Marc Held, counsel for the Mirvis plaintiffs, told Law360 he was pleased with the court’s approval of consolidation.
“In the end, it remains our goal to uncover the extent of the massive data breach of our clients’ personal information, make sure this does not happen again and to bring justice to all of the victims,” Held told Law360.
Marc Held, counsel for the Butler, Mirvis and Froehlich plaintiffs, told Law360 he was pleased with the court’s decision, saying that it is in his clients’ best interests for their case to remain in the Eastern District of New York.
Calif. Geico Policyholders Ask Out Of Data Breach MDL By Daniel Tay Law360 (October 1, 2021, 5:44 PM EDT) — A proposed class of California Geico policyholders told the Judicial Panel on Multidistrict Litigation that its suit stemming from the insurer’s data breach should not be centralized with four other suits as it pursues a unique state-law-based claim, making the California plaintiffs the lone holdout against centralization. Geico is facing five proposed class actions across the country, all stemming from a data breach in […]
Attorney Marc Held, who filed a suit last year to force the city to schedule the test, rejected that defense and said he’s prepared to take legal action again.
“With schools opening in-person in September, there is no reason why the specialized high school exam cannot be administered,” he said. “Parents are concerned that similar to last year, this year will be filled with disingenuous attempts to hold the exam in a timely manner, if at all.”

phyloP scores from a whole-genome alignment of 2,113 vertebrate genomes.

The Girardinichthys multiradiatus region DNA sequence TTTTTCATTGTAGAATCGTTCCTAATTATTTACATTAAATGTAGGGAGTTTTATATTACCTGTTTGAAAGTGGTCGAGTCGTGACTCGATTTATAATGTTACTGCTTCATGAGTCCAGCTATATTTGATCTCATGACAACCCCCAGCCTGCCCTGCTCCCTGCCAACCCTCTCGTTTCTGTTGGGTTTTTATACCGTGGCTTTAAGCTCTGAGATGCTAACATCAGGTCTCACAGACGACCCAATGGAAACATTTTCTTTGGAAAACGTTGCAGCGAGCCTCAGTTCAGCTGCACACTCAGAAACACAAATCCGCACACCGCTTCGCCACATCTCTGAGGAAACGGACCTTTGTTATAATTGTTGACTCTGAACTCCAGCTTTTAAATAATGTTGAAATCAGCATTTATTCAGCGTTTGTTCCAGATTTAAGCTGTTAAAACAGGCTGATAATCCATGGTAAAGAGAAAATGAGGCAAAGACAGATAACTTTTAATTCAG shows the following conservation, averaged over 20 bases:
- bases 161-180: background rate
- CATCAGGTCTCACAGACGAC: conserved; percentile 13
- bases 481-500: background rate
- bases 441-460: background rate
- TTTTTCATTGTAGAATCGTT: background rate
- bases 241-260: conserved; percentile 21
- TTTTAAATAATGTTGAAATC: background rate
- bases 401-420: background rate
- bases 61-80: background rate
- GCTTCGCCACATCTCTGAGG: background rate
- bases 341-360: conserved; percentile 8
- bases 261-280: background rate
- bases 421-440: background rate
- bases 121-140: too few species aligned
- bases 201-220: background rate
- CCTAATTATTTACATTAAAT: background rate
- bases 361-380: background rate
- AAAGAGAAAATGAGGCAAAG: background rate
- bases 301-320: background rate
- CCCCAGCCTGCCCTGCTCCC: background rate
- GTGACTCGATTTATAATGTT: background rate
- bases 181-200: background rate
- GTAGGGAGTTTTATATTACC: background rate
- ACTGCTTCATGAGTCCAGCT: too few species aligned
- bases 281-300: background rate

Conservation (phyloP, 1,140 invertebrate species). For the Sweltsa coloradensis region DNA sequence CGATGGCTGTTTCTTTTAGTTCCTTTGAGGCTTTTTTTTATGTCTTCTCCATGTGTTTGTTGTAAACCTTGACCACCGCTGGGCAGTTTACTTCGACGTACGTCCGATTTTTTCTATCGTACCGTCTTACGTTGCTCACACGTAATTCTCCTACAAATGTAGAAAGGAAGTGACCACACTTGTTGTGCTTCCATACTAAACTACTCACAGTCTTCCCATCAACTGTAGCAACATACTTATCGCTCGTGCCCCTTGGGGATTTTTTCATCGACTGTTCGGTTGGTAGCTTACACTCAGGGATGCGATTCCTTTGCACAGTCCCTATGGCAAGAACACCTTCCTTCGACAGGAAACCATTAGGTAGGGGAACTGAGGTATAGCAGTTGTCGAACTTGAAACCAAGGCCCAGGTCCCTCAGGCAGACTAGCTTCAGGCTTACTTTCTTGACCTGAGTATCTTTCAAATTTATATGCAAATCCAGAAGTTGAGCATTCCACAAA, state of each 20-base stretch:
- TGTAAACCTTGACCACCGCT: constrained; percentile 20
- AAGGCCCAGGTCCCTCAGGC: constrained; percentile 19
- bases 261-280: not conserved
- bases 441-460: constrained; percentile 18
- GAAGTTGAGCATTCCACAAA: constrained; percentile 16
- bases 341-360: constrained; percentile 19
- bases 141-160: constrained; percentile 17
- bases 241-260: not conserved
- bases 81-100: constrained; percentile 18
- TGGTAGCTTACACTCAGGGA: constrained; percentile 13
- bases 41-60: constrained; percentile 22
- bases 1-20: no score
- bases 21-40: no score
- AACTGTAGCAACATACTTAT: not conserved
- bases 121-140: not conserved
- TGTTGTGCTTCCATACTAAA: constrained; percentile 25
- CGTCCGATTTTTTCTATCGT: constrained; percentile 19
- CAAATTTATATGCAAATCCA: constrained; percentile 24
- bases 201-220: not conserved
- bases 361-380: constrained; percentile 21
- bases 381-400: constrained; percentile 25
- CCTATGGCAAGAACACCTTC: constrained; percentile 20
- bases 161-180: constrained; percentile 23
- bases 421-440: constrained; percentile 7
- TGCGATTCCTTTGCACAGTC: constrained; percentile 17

T-Mobile USA was hit with a data breach class action Friday in New York Eastern District Court in response to a breach that exposed the personal information of 7.8 million current customers and more than 40 million individuals who applied for credit with the company. The complaint, brought by Held & Hines, accuses the company of failing to take reasonable measures to protect the personal and financial information of class members. Counsel have not yet appeared for the defendant. The […]
Philip Hines of Held & Hines LLP, counsel for the policyholders, told Law360 on Wednesday that his clients personal information has already been used to fraudulently apply for unemployment benefits and obtain credit cards.
“In the coming days, weeks and months, this information will most certainly be used for other nefarious purposes and be readily available on the dark web, injuring them personally and financially for years to come,” Hines said. “Had Geico been as diligent protecting our clients’ personal information as they are in collecting our clients’ premiums, this would have never happened.”
NEW SUIT: Berkshire Hathaway and Geico were slapped with a data breach class action Wednesday in New York Eastern District Court. The lawsuit was filed by Held & Hines on behalf of current and former Geico customers who claim their driver’s license information was stolen in order to perpetuate a fraudulent unemployment benefits scheme. Counsel have not yet appeared for the defendants. The case is 1:21-cv-02210, Mirvis et al v. Berkshire Hathaway, Inc. et al.
“Via refuses to submit to arbitration, refuses to pay the costs to commence arbitration, and … the costs of arbitration are intentionally, absurdly and unnecessarily high compared to nearly any alternative,” attorney Marc Held noted in the legal filing.
“The refunds are disgraceful, considering the profits Vallo has made on the backs of these parents and the federal stimulus money the company received,” Held said. Public records show the Queens-based company got between $1 million and $2 million from the feds in April. “Many of the Bronx Science students come from the five boroughs, and are from poor, or low-income families, many who lost their jobs during COVID, and work hard just to be able to afford the transportation,” Held said.
Attorney Marc Held [of held & Hines, LLP], who represents the parents in the suit, called the mayor’s announcement a “ruse.”
“By not scheduling a date, it is in essence canceled. That remains the mayor’s ultimate goal,” Held said.
City Hall knew the suit would be filed and set the registration dates to avoid bad publicity, the suit claims.